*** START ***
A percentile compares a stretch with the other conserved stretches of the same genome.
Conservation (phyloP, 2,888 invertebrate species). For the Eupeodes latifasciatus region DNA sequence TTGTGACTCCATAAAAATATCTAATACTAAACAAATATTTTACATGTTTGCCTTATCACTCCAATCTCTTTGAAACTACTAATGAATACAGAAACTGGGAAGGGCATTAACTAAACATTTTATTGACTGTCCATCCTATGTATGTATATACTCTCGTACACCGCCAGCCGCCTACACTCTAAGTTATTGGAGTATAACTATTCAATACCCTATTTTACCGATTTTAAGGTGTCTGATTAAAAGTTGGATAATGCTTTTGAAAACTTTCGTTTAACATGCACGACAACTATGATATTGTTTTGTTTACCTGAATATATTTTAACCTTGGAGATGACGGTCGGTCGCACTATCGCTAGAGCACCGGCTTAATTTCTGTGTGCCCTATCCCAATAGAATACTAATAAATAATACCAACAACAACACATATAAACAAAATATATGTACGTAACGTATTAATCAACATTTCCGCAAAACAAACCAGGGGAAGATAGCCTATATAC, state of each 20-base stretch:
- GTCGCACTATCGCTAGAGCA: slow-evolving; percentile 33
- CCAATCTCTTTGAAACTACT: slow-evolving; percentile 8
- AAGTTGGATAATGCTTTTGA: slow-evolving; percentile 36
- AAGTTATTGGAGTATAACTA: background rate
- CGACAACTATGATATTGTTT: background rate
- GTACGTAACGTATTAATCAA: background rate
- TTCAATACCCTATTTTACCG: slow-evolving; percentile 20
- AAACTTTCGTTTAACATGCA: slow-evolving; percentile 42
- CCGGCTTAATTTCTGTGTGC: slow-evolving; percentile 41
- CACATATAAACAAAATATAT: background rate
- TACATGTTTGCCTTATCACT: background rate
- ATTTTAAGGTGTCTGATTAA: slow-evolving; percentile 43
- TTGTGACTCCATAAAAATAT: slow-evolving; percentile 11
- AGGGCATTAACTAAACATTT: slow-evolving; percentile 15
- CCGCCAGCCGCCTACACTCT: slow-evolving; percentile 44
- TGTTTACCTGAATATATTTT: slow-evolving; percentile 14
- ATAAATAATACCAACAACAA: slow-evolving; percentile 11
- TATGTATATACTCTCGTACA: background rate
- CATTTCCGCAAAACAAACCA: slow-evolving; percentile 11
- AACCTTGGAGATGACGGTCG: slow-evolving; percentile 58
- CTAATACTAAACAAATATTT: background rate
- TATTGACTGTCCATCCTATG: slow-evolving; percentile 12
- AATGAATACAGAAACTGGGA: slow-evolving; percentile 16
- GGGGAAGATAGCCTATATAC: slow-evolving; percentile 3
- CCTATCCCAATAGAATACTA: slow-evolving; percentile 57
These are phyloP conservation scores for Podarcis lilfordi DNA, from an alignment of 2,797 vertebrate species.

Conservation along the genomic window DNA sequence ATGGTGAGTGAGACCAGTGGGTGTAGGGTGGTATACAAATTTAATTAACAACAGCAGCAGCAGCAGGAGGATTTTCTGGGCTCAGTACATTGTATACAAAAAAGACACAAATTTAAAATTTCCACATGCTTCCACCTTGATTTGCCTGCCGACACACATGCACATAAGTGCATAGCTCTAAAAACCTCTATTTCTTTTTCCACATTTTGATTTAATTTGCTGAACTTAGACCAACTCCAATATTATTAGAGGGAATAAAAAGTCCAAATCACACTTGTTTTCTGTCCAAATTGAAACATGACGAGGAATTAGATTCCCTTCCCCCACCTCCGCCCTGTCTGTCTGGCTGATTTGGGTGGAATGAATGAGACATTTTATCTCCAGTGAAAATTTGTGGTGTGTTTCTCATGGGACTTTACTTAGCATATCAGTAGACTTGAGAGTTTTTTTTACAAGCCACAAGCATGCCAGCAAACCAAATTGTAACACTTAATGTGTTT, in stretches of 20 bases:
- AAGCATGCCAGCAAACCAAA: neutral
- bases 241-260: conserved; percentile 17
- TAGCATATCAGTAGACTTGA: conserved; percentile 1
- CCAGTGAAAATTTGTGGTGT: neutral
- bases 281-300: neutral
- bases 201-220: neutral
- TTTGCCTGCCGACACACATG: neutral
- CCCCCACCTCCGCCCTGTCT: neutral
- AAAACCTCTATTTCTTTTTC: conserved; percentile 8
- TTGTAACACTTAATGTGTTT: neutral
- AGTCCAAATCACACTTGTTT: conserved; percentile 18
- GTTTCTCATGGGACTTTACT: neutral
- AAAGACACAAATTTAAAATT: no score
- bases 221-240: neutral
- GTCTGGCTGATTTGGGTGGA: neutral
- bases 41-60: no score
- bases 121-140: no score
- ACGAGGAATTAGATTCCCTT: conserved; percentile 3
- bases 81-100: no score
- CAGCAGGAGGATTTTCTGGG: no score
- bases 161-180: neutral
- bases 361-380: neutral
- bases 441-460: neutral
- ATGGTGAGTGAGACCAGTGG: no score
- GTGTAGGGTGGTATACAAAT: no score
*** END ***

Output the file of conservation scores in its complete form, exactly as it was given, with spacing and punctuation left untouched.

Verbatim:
A percentile compares a stretch with the other conserved stretches of the same genome.
Conservation (phyloP, 2,888 invertebrate species). For the Eupeodes latifasciatus region DNA sequence TTGTGACTCCATAAAAATATCTAATACTAAACAAATATTTTACATGTTTGCCTTATCACTCCAATCTCTTTGAAACTACTAATGAATACAGAAACTGGGAAGGGCATTAACTAAACATTTTATTGACTGTCCATCCTATGTATGTATATACTCTCGTACACCGCCAGCCGCCTACACTCTAAGTTATTGGAGTATAACTATTCAATACCCTATTTTACCGATTTTAAGGTGTCTGATTAAAAGTTGGATAATGCTTTTGAAAACTTTCGTTTAACATGCACGACAACTATGATATTGTTTTGTTTACCTGAATATATTTTAACCTTGGAGATGACGGTCGGTCGCACTATCGCTAGAGCACCGGCTTAATTTCTGTGTGCCCTATCCCAATAGAATACTAATAAATAATACCAACAACAACACATATAAACAAAATATATGTACGTAACGTATTAATCAACATTTCCGCAAAACAAACCAGGGGAAGATAGCCTATATAC, state of each 20-base stretch:
- GTCGCACTATCGCTAGAGCA: slow-evolving; percentile 33
- CCAATCTCTTTGAAACTACT: slow-evolving; percentile 8
- AAGTTGGATAATGCTTTTGA: slow-evolving; percentile 36
- AAGTTATTGGAGTATAACTA: background rate
- CGACAACTATGATATTGTTT: background rate
- GTACGTAACGTATTAATCAA: background rate
- TTCAATACCCTATTTTACCG: slow-evolving; percentile 20
- AAACTTTCGTTTAACATGCA: slow-evolving; percentile 42
- CCGGCTTAATTTCTGTGTGC: slow-evolving; percentile 41
- CACATATAAACAAAATATAT: background rate
- TACATGTTTGCCTTATCACT: background rate
- ATTTTAAGGTGTCTGATTAA: slow-evolving; percentile 43
- TTGTGACTCCATAAAAATAT: slow-evolving; percentile 11
- AGGGCATTAACTAAACATTT: slow-evolving; percentile 15
- CCGCCAGCCGCCTACACTCT: slow-evolving; percentile 44
- TGTTTACCTGAATATATTTT: slow-evolving; percentile 14
- ATAAATAATACCAACAACAA: slow-evolving; percentile 11
- TATGTATATACTCTCGTACA: background rate
- CATTTCCGCAAAACAAACCA: slow-evolving; percentile 11
- AACCTTGGAGATGACGGTCG: slow-evolving; percentile 58
- CTAATACTAAACAAATATTT: background rate
- TATTGACTGTCCATCCTATG: slow-evolving; percentile 12
- AATGAATACAGAAACTGGGA: slow-evolving; percentile 16
- GGGGAAGATAGCCTATATAC: slow-evolving; percentile 3
- CCTATCCCAATAGAATACTA: slow-evolving; percentile 57
These are phyloP conservation scores for Podarcis lilfordi DNA, from an alignment of 2,797 vertebrate species.

Conservation along the genomic window DNA sequence ATGGTGAGTGAGACCAGTGGGTGTAGGGTGGTATACAAATTTAATTAACAACAGCAGCAGCAGCAGGAGGATTTTCTGGGCTCAGTACATTGTATACAAAAAAGACACAAATTTAAAATTTCCACATGCTTCCACCTTGATTTGCCTGCCGACACACATGCACATAAGTGCATAGCTCTAAAAACCTCTATTTCTTTTTCCACATTTTGATTTAATTTGCTGAACTTAGACCAACTCCAATATTATTAGAGGGAATAAAAAGTCCAAATCACACTTGTTTTCTGTCCAAATTGAAACATGACGAGGAATTAGATTCCCTTCCCCCACCTCCGCCCTGTCTGTCTGGCTGATTTGGGTGGAATGAATGAGACATTTTATCTCCAGTGAAAATTTGTGGTGTGTTTCTCATGGGACTTTACTTAGCATATCAGTAGACTTGAGAGTTTTTTTTACAAGCCACAAGCATGCCAGCAAACCAAATTGTAACACTTAATGTGTTT, in stretches of 20 bases:
- AAGCATGCCAGCAAACCAAA: neutral
- bases 241-260: conserved; percentile 17
- TAGCATATCAGTAGACTTGA: conserved; percentile 1
- CCAGTGAAAATTTGTGGTGT: neutral
- bases 281-300: neutral
- bases 201-220: neutral
- TTTGCCTGCCGACACACATG: neutral
- CCCCCACCTCCGCCCTGTCT: neutral
- AAAACCTCTATTTCTTTTTC: conserved; percentile 8
- TTGTAACACTTAATGTGTTT: neutral
- AGTCCAAATCACACTTGTTT: conserved; percentile 18
- GTTTCTCATGGGACTTTACT: neutral
- AAAGACACAAATTTAAAATT: no score
- bases 221-240: neutral
- GTCTGGCTGATTTGGGTGGA: neutral
- bases 41-60: no score
- bases 121-140: no score
- ACGAGGAATTAGATTCCCTT: conserved; percentile 3
- bases 81-100: no score
- CAGCAGGAGGATTTTCTGGG: no score
- bases 161-180: neutral
- bases 361-380: neutral
- bases 441-460: neutral
- ATGGTGAGTGAGACCAGTGG: no score
- GTGTAGGGTGGTATACAAAT: no score